Mathematica, 95 bytes


Certainly not the golfiest approach, but this is actually fairly efficient, compared to the algorithms I tried from the OEIS page.

As opposed to checking all the forbidden values for each s(n) when we get there I'm using a sieve-based approach. When we find a new value s(n) we check immediately which values this forbids for m > n. Then we just solve the s(n+1) by looking for the first value that wasn't forbidden.

This can be made even more efficient by changing the conditional --i>0 to 2n-#<=--i>0. In that case, we avoid checking forbidden values for n greater than the input.

For a somewhat more readable version, I started with this code, which stores the results up to max in a function f, and then golfed it to the above one-line pure function:

 max = 1000;
 ClearAll[sieve, f];
 sieve[n_, k_] = False;
 For[n = 0, n < max,
  temp = f[n];
  For[i = n - 1, i > 0 && 2 n - i <= max, --i,
   sieve[2 n - i, 2 temp - f[i]] = True;
  i = 1;
  While[sieve[n, i], ++i];
  f@n = i;

APL (Dyalog Extended), 37 bytesSBCS

Many thanks to Adám for his help in writing and golfing this answer in The APL Orchard, a great place to learn the APL language. Try it online!

Edit: -6 bytes thanks to Adám



{⍵,⍨⊃(⍳1+≢⍵)~-¯2⊥⍵[2×⍀⍥⍳⌊2÷⍨≢⍵]}  ⍵ is our right argument, the sequence S

                        ⌊2÷⍨≢⍵    We start by calculating X = ⌊len(S)÷2⌋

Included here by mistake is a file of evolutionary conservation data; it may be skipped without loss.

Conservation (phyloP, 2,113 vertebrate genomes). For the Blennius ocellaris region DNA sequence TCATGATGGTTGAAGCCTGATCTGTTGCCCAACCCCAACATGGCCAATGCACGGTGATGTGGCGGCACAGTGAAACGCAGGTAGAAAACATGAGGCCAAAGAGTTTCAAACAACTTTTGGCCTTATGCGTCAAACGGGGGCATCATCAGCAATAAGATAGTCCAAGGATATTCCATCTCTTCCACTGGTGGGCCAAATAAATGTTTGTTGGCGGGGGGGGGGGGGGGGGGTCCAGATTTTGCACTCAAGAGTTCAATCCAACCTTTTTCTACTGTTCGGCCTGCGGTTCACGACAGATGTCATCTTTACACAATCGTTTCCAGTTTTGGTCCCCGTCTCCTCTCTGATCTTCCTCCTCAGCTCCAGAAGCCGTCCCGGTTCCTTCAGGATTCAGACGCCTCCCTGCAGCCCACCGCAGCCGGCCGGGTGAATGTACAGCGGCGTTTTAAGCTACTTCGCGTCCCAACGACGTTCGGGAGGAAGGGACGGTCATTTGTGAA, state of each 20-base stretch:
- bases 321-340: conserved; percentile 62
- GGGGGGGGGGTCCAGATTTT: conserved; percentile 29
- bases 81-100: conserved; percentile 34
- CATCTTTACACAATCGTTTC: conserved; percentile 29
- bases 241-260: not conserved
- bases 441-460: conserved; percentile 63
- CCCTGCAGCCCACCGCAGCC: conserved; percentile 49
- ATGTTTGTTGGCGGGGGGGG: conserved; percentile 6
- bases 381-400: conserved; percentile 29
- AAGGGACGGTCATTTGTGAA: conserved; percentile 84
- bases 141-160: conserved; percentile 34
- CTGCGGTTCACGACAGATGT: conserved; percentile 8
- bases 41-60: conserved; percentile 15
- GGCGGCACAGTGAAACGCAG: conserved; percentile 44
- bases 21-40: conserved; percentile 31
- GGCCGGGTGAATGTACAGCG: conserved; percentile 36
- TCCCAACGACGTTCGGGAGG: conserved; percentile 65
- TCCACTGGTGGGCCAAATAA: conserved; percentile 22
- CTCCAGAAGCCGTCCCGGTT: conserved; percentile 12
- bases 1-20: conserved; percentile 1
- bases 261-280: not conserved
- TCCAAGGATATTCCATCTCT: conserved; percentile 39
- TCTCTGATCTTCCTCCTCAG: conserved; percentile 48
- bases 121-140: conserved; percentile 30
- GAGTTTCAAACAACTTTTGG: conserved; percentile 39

⍳          Get a range [1, X]
                   2×⍀⍥           With that we can get S[:X] and S[:X×2:2]
                                  or S up to halfway and every 2nd element of S
             -¯2⊥⍵[           ]   And with that we can get 2*S[:X] - S[:X×2:2]
                                  Which is C=2*B-A of a progression A B C
     (⍳1+≢⍵)~                     We remove these Cs from our possible a(n)s
                                  I use range [1, len(S)+1]
    ⊃                             Get the first result, which is the minimum
 ⍵,⍨                              And then prepend that to S


 {...}⍣⎕    We iterate an "input" ⎕ times
        ,⍬  with an empty list ⍬ as the initial S
⌽           and reversing S at the end as we have built it backwards

APL (Dyalog Unicode), 43 39 38 bytesSBCS

Here is a faster but less golfy solution that can calculate ⍺(10000) in a few seconds.

⌽{⍵,⍨⊃(⍳1+≢⍵)~-⌿⍵[1 2 1∘.×⍳⌊2÷⍨≢⍵]}⍣⎕,⍬

Try it online!


Haskell, 90, 89, 84, 83 bytes

Can probably be golfed more, but this is still a decent first attempt:

a n|n<1=0|n<3=1|1<2=[x|x<-[1..],and[x/=2*a(n-k)-a(n-k-k)||a(n-k-k)<1|k<-[1..n]]]!!0


a n | n<1        = 0 
    | n<3        = 1
    | otherwise  = head (goods n)

goods n = [x | x <- [1..], isGood x n]

isGood x n = and [ x - a(n-k) /= a(n-k) - a(n-k-k) || a(n-k-k) == 0 | k <- [1..n] ]

This is a simple implementation which returns '0' for out of bounds. Then, for each possible value, it checks that for all k <= n and in bounds, [x, a(x-k), a(x-2k)] is not an arithmetic sequence.